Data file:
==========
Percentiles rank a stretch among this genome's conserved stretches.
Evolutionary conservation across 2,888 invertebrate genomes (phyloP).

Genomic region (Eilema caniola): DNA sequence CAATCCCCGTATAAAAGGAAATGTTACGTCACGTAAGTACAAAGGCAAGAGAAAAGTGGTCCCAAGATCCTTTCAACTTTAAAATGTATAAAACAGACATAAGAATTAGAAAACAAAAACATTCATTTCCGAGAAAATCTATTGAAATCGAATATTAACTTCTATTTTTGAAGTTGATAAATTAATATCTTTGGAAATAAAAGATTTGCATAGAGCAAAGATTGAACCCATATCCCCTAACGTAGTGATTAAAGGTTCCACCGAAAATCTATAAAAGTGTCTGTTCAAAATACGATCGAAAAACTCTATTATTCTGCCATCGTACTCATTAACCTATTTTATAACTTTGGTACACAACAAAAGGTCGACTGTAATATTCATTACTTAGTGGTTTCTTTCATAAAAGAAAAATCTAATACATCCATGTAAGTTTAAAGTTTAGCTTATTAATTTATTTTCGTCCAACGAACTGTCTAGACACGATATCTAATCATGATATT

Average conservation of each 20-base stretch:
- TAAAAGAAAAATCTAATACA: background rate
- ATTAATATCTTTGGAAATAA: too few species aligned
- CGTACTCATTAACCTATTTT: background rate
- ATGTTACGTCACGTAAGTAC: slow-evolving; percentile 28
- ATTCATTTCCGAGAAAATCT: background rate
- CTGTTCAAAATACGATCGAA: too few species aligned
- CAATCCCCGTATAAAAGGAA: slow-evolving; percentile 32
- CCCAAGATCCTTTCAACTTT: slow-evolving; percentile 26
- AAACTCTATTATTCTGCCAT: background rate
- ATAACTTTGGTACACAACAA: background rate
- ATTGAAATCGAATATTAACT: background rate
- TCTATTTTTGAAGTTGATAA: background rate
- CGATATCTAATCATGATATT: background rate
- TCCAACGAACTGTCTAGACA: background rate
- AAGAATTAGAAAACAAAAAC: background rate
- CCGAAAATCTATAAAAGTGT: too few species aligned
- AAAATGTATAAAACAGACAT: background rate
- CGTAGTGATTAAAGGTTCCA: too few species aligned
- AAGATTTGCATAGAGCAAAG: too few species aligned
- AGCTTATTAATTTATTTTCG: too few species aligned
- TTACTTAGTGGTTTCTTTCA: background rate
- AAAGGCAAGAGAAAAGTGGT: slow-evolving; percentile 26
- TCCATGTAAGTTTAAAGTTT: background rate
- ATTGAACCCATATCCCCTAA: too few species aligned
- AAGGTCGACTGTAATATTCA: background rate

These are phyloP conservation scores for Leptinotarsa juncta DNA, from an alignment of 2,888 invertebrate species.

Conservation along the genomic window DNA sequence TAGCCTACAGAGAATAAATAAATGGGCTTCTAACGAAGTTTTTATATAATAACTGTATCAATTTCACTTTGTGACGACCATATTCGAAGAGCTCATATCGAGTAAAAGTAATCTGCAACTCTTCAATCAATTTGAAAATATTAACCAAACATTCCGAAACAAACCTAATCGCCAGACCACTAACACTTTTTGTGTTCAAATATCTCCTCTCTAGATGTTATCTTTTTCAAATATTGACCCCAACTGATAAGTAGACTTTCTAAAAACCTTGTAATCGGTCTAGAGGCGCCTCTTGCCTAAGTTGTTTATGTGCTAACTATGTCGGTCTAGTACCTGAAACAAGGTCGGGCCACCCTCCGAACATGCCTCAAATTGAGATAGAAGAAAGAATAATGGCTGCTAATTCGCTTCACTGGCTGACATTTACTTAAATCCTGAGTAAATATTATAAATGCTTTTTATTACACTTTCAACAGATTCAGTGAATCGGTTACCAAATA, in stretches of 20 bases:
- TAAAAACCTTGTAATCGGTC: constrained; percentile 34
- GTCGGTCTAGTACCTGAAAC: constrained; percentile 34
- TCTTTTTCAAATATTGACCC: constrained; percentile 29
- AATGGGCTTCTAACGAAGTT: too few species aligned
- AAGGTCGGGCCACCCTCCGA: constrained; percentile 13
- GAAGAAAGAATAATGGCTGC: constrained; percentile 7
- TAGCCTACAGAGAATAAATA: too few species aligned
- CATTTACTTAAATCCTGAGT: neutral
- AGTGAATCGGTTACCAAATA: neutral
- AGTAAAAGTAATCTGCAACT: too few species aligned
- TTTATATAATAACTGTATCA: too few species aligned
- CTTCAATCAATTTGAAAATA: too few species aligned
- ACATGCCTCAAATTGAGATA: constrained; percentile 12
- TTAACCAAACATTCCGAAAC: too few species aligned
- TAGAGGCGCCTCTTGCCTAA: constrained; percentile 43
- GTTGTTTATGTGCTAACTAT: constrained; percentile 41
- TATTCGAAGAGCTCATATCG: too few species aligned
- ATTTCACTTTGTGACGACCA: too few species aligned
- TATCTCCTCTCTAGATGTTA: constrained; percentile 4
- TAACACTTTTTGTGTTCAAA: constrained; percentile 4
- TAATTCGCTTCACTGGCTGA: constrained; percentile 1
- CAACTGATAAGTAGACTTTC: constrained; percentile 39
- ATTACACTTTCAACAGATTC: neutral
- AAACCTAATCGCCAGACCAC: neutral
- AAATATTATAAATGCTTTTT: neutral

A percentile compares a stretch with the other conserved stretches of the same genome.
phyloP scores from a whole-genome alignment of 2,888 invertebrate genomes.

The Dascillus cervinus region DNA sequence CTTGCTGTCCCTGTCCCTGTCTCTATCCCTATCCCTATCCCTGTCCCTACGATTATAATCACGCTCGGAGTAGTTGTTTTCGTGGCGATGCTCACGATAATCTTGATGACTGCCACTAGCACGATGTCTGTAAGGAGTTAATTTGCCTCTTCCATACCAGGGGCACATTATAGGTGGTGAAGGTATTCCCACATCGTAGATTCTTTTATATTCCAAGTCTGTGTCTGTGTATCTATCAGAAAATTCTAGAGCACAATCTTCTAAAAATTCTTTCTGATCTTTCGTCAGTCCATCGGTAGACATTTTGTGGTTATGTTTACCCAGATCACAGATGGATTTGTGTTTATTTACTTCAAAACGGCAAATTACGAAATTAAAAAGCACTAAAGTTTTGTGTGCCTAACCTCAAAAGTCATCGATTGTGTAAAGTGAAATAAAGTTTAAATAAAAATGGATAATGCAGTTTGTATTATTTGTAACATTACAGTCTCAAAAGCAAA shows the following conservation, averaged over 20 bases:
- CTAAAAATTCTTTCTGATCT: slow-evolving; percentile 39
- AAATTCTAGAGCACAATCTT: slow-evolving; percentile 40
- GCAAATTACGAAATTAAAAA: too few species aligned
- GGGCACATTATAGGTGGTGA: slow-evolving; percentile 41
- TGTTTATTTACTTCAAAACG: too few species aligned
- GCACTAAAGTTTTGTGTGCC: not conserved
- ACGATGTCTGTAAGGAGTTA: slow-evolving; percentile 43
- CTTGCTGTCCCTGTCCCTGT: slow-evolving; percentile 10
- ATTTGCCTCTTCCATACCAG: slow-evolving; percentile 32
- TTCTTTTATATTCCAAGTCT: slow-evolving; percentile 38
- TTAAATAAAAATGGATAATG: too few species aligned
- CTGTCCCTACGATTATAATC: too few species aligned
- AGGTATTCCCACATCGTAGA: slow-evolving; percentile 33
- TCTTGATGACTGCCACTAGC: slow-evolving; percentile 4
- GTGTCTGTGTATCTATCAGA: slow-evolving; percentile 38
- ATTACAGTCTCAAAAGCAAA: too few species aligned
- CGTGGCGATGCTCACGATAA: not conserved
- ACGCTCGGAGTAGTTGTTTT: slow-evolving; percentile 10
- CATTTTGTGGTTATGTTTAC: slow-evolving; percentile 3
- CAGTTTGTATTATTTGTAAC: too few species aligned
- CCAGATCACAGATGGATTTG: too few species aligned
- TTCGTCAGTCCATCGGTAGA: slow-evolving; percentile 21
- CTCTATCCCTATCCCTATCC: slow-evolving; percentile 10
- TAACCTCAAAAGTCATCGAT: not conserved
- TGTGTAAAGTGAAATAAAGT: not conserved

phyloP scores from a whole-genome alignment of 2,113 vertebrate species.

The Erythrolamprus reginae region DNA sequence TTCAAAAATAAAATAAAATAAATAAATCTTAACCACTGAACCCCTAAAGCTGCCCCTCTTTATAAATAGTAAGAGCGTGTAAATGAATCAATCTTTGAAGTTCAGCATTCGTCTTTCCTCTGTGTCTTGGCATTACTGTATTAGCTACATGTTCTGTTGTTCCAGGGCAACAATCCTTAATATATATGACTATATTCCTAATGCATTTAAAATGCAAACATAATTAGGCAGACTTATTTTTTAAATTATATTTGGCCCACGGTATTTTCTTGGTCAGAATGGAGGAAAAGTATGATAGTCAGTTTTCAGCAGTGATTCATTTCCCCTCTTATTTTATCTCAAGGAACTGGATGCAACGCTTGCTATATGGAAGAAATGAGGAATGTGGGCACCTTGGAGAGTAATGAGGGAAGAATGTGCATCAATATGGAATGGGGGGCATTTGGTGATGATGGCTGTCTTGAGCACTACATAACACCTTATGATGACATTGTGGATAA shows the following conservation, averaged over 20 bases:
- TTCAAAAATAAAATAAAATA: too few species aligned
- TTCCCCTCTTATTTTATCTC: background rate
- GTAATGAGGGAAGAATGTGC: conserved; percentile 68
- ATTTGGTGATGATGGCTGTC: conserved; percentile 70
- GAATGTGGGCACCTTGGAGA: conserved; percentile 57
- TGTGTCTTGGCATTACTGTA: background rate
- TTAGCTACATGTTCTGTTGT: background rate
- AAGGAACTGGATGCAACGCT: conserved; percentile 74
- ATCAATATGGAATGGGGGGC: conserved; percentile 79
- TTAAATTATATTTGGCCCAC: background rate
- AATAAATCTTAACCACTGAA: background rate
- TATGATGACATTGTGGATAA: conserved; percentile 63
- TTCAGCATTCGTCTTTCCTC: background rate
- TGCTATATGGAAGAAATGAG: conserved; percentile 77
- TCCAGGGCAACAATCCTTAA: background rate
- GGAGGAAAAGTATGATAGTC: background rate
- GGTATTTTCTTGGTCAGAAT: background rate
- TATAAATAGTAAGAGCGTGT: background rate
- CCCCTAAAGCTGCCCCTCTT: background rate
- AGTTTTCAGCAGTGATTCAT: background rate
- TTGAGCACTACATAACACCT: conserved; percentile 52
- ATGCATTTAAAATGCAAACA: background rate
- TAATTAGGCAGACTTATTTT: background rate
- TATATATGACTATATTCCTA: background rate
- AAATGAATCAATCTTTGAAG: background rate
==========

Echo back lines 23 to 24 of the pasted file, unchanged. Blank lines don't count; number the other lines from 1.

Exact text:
- AAGATTTGCATAGAGCAAAG: too few species aligned
- AGCTTATTAATTTATTTTCG: too few species aligned